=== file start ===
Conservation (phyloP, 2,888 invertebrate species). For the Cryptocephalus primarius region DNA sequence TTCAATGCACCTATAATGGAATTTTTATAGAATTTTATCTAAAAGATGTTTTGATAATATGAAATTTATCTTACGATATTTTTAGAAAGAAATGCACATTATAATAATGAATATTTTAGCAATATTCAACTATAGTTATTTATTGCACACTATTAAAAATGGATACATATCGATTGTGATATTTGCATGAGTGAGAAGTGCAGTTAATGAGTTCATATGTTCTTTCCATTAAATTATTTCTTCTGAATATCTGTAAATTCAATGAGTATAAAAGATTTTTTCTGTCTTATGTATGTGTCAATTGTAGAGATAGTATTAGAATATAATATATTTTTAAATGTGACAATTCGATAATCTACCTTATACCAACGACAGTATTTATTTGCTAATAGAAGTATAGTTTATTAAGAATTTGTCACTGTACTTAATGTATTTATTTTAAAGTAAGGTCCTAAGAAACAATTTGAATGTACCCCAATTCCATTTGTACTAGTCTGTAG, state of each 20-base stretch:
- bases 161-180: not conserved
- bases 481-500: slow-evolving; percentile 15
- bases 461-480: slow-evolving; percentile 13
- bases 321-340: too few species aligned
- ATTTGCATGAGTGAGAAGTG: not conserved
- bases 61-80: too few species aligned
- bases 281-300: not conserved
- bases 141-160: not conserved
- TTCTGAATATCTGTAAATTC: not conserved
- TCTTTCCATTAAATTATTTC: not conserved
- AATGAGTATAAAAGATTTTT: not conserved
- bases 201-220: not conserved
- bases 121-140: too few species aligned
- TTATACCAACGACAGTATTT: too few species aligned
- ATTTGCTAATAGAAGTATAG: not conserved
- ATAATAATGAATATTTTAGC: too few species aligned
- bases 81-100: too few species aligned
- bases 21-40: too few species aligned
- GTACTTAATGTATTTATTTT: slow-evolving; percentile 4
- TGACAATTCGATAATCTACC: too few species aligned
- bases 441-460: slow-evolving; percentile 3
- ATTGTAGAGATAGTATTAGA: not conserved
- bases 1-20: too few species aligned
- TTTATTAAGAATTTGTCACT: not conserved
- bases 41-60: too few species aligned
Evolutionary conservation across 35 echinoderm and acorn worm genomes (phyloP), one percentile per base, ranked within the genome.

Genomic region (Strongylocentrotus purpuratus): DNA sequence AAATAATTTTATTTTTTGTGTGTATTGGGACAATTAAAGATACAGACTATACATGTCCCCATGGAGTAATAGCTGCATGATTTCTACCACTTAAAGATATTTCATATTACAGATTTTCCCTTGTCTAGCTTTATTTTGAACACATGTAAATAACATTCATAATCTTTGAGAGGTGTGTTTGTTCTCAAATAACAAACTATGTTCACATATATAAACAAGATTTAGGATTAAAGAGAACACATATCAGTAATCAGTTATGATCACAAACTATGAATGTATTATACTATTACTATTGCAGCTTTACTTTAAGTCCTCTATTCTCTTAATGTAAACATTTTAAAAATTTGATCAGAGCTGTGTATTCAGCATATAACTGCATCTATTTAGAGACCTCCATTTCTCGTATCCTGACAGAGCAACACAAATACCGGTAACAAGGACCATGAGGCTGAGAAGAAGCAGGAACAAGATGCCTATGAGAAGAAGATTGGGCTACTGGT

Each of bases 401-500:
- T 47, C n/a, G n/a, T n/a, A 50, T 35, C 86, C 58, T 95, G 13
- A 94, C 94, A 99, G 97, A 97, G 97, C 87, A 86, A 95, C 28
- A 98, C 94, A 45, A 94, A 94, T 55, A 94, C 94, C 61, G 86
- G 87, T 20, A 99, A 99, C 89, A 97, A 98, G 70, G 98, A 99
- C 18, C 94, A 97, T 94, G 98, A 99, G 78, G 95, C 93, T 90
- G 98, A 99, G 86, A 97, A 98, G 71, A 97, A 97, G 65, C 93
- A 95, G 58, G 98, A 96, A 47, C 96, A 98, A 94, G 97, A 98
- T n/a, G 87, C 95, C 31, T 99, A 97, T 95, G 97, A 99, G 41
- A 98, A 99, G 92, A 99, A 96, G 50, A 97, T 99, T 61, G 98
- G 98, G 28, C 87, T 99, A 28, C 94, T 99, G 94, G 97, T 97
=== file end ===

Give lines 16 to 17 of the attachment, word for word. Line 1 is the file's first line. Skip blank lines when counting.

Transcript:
- ATTTGCTAATAGAAGTATAG: not conserved
- ATAATAATGAATATTTTAGC: too few species aligned